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Although cooking meals at home can sometimes feel like a chore, growing your confidence in the kitchen does more than just make it easier to put food on the table: Science says it can even make you happier. According to new research from Edith Cowan University in partnership with The Good Foundation and Jamie’s Ministry of Food Initiative, feeling self-assured in your cooking skills is good for your mental health. “This suggests a link between cooking confidence and satisfaction around cooking, and mental health benefits,” lead researcher Dr. Joanna Rees said in a university release.
To obtain their findings, the study’s collaborators put together a mobile food kitchen that provided community cooking lessons at the university’s campuses between 2016 and 2018, StudyFinds reports. Throughout that two-year span, 657 people took part in the seven week-long healthy cooking class. During that time scientists from the ECU Institute for Nutritional Research measured the program’s impact on participants’ cooking confidence and self-reported mental health. The researchers also polled participants on their overall satisfaction with cooking and their diet habits.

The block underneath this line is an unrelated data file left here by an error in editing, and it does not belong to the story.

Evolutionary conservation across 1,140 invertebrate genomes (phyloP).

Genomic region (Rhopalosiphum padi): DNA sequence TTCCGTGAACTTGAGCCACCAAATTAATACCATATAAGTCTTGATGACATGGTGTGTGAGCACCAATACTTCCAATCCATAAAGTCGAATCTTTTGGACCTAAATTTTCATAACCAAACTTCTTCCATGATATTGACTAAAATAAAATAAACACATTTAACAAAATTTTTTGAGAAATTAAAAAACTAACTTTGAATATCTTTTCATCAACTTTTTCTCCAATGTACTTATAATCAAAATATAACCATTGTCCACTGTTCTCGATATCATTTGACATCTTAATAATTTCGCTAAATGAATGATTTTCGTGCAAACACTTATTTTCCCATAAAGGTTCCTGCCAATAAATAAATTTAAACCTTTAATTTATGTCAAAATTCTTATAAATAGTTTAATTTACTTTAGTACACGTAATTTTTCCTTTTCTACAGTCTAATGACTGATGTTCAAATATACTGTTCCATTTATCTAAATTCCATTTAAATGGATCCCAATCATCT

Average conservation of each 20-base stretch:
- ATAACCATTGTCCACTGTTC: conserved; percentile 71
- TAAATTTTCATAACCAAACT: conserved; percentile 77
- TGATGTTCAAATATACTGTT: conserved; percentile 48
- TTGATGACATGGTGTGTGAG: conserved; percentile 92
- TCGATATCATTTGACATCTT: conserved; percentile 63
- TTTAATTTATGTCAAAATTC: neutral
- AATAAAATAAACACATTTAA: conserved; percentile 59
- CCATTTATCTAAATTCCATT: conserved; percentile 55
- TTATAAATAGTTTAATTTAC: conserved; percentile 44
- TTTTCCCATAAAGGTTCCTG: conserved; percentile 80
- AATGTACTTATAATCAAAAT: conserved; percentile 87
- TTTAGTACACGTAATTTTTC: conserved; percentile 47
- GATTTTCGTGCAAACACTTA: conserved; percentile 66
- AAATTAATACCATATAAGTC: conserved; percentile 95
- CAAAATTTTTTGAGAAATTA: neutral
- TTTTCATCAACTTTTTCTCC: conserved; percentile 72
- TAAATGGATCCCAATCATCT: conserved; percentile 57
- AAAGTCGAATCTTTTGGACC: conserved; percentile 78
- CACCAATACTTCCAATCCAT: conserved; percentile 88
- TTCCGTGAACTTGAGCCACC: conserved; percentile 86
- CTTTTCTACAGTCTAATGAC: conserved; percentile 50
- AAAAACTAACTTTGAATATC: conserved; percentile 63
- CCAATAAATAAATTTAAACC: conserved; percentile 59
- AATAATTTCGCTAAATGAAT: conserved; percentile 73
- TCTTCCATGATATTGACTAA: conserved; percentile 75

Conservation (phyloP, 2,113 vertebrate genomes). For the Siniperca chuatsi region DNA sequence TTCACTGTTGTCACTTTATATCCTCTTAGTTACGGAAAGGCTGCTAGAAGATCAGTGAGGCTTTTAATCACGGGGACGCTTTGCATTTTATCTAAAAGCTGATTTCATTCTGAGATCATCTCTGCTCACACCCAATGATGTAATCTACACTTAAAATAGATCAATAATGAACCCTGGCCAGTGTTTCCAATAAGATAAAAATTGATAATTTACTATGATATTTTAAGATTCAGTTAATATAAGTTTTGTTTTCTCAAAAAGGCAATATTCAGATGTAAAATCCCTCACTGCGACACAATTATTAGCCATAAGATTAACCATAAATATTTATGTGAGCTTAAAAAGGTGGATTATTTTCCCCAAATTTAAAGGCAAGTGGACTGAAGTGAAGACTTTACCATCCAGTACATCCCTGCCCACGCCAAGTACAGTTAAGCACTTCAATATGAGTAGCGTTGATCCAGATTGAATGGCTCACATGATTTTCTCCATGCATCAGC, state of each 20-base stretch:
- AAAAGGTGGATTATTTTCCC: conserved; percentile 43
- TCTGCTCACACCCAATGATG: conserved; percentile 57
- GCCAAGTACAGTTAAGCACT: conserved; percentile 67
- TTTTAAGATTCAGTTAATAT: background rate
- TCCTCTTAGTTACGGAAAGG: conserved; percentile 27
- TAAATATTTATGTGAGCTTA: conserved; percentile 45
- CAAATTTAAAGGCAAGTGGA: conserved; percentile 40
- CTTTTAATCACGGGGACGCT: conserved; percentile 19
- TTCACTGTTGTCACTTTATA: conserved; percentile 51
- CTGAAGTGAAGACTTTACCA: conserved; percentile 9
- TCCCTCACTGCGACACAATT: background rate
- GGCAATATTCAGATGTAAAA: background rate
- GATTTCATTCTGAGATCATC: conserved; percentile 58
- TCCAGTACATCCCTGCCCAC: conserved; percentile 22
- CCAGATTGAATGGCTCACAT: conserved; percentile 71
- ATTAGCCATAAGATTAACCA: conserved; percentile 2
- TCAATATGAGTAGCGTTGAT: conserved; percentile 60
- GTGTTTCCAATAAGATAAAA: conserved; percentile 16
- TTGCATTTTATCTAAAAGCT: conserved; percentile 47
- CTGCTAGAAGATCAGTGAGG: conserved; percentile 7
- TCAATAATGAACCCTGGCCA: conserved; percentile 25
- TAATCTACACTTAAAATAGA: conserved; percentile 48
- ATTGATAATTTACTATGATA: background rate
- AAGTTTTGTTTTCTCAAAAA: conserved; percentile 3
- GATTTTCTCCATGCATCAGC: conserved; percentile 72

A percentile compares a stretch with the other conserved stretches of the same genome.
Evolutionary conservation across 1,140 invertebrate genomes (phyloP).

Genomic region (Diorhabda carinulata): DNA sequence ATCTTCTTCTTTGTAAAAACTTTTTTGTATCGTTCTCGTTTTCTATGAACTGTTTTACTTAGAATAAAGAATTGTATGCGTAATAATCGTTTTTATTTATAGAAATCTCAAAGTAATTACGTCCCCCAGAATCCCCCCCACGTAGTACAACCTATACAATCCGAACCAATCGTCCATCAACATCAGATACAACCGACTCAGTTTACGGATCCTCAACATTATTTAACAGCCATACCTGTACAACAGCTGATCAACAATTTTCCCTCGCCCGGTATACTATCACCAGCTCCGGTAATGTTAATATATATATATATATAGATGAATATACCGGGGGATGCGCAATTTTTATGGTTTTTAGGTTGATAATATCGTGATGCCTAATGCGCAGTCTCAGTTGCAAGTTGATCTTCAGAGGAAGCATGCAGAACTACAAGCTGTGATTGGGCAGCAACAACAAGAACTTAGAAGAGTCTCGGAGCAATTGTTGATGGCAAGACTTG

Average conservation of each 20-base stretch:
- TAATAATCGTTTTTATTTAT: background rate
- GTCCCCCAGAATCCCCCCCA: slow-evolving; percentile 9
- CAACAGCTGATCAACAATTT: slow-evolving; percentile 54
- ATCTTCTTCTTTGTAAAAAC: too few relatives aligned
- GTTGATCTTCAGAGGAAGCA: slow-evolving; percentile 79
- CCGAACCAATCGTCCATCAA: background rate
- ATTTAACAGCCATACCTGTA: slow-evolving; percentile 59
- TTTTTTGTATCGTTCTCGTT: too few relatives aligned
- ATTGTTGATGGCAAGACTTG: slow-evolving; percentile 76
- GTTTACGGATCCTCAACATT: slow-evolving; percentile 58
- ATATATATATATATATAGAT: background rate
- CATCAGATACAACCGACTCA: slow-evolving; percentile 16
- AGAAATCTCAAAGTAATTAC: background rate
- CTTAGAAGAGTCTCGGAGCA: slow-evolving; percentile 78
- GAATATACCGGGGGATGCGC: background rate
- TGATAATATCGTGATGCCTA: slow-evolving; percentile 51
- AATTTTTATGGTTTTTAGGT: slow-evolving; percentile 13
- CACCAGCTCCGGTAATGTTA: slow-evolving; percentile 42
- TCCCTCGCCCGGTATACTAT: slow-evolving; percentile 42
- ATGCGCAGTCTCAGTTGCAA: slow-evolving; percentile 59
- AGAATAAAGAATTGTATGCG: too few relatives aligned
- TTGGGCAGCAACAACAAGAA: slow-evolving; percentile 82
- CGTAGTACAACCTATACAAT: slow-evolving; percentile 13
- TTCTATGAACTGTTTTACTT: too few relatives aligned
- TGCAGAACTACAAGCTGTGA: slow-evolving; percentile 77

The researchers found that the participants who took the cooking course showed notable improvements in their mental health, overall health, and general wellbeing, in comparison to the control group. What’s more, these spikes in vitality appeared directly after the participants finished the cooking class and lasted for up to six months after. A handful of people also reported feeling more confident in their cooking skills, and felt empowered to change their diet and defeat past roadblocks that kept them from maintaining a healthy diet.
While the positive results of the study may be attributed to a healthier diet, study authors note that each participant’s mental health typically improved despite their diets not fluctuating much after finishing the cooking program. “Improving people’s diet quality can be a preventive strategy to halt or slow the rise in poor mental health, obesity and other metabolic health disorders,” says Rees. “Future health programs should continue to prioritize the barriers to healthy eating such as poor food environments and time restrictions, whilst placing greater emphasis on the value of healthy eating via quick and easy home cooked meals, rich in fruit and vegetables and avoiding ultra-processed convenience foods.”
According to the team’s findings, cooking is still primarily an activity women enjoy. At the beginning of the study, 77 percent of female participants said they feel confident when cooking, while only 23 percent of men said the same. At the end of the seven week program, the results were split evenly among both genders. “This change in confidence could see change to the household food environment by reducing the gender bias and leading to a gender balance in home cooking,” Dr. Rees says. “This in turn may help to overcome some of the barriers presented by not knowing how to cook, such as easing the time constraints which can lead to readymade meals which are high in energy but low in nutritional value.”